In appreciation for Cyber Security Awareness Month during October, we are excited to provide a three-part article series on Cyber Security Risk Management for Critical Infrastructure Executives and Board Directors. This series will cover the following topics:
- The Increasingly Threatening Cyber Threat Landscape for Critical Infrastructure Operators
- Guidelines on How to Build an Effective Cyber Security Risk Management Programs
- Proven Techniques on How to Implement Effective Cyber Security Governance Practices for Your Program
Cyber Security is not an IT issue – it is a risk management and governance concern that executives and Boards must tightly oversee, manage, and support. This includes physical security due to the association of physical breaches of key facilities and assets. Cyber security management should not be a standalone initiative; rather, it must be integrated into your overall enterprise risk management program.
The first part in the series provided a high level of context on the cyber security threat landscape and key risks for critical infrastructure operators. This second part in the series provides you with practical guidance on how to build an effective cyber security risk management program. The series will culminate in October with an exciting article on the topic of governance in cyber security.
Enjoy the series, and we hope this will assist you in your cyber security risk management initiatives!
Key Cyber Risk Management Concepts
Contrary to popular belief, cyber security is not an IT concern, but rather a risk management and governance issue. Executives and Boards need to be actively engaged to oversee, manage, and support the entity’s cyber security program.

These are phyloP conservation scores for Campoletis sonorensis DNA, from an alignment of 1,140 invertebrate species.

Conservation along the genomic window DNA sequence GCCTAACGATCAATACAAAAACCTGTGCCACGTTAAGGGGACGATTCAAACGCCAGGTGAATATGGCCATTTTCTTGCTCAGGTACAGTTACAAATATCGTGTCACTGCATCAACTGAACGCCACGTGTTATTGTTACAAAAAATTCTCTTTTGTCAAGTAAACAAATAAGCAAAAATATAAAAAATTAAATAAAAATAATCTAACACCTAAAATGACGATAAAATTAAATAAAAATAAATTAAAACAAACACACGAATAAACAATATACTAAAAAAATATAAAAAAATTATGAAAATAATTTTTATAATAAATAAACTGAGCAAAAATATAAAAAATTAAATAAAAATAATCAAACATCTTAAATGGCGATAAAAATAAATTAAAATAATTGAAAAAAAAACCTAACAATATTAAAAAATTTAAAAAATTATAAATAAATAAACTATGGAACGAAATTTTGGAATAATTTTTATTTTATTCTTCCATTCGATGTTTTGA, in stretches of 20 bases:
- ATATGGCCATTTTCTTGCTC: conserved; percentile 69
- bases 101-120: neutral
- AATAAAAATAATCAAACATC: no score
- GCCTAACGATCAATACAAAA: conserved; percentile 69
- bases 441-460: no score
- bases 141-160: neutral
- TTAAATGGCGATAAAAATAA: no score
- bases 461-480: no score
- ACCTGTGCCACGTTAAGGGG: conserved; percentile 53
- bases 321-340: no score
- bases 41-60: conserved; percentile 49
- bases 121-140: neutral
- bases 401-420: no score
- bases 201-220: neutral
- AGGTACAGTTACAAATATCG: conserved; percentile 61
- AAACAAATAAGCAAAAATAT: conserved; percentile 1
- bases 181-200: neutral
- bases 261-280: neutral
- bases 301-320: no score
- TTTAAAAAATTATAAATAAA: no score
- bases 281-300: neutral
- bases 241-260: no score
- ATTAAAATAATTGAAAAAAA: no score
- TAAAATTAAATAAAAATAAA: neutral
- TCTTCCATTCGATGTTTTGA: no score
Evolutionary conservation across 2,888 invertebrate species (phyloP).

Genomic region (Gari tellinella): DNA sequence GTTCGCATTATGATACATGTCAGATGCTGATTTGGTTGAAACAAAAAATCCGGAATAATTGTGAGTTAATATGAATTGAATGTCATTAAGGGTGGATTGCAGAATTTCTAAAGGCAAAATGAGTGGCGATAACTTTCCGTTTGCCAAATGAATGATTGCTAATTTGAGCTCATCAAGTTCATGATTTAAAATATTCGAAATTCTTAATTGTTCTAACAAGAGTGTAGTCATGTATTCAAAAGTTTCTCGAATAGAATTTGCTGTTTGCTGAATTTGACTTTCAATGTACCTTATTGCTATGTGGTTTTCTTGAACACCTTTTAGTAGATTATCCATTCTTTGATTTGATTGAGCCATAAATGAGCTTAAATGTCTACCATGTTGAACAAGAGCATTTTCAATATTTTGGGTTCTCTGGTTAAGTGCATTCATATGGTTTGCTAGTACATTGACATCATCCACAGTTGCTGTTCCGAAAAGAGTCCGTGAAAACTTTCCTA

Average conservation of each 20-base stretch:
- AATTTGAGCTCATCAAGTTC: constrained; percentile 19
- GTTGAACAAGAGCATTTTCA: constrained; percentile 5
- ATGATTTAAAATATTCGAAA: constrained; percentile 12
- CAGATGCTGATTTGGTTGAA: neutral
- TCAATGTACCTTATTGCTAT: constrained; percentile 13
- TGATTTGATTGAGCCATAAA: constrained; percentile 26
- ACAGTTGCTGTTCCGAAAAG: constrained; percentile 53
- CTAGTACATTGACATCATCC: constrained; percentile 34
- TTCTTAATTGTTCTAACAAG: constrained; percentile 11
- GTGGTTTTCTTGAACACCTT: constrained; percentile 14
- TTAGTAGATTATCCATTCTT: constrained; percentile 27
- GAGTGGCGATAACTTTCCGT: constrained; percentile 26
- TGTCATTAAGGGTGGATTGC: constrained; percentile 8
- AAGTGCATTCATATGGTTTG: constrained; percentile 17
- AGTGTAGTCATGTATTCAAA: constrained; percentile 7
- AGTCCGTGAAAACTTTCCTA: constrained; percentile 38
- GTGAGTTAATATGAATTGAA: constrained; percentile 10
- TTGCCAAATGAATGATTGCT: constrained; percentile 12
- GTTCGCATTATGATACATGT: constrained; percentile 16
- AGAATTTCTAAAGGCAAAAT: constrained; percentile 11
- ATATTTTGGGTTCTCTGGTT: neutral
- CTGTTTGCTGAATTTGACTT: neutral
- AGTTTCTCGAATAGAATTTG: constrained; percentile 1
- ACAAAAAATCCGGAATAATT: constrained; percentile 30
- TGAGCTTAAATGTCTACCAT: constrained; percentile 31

Physical security goes hand-in-hand with cyber security risk management due to the association of physical breaches of key facilities and assets. A best practice is to look at cyber security and physical security together as one unit.
Cyber security is a journey, not a final destination or endpoint. Your aim should be to increase your organization’s cyber maturity and resiliency over time to address the increasingly challenging cyber threat landscape as described in the first series. For a review of what this landscape looks like, read the first article of our series here. Many operators focus solely on the technological aspect of cyber security. Technology is just one of three components that together create a stable approach to cyber security management. In addition to technology, the people involved and the processes of implementing your security measures are all important in creating a balanced cyber security approach, or “cyber stool.”
The three components of the “cyber stool” that create a balanced cyber security approach.
Fundamental Cyber Hygiene
To help maintain the integrity and functionality of your cyber security measures, there are six fundamental elements to consider for your cyber security program:
1. Engage a cross–functional team
Since cyber security is not an strictly an IT issue, a cross-enterprise team is required to develop and manage the program. Establish a Cyber Security Manager to bring together the insights and expertise of cross–functional groups, such as those shown below:
2. Adopt standards
There are many industry-wide standards that you can reference in your cyber security program. AESI recommends the use of the NIST Cybersecurity Framework as this is a holistic framework covering corporate, IT and Operational Technology (OT) environmentsCybersecurity Framework | NIST. This framework was developed specifically for critical infrastructure and applies well for entities of all sizes. If your entity falls under the NERC CIP regulations, the NIST Cybersecurity Framework can be used as the overarching framework.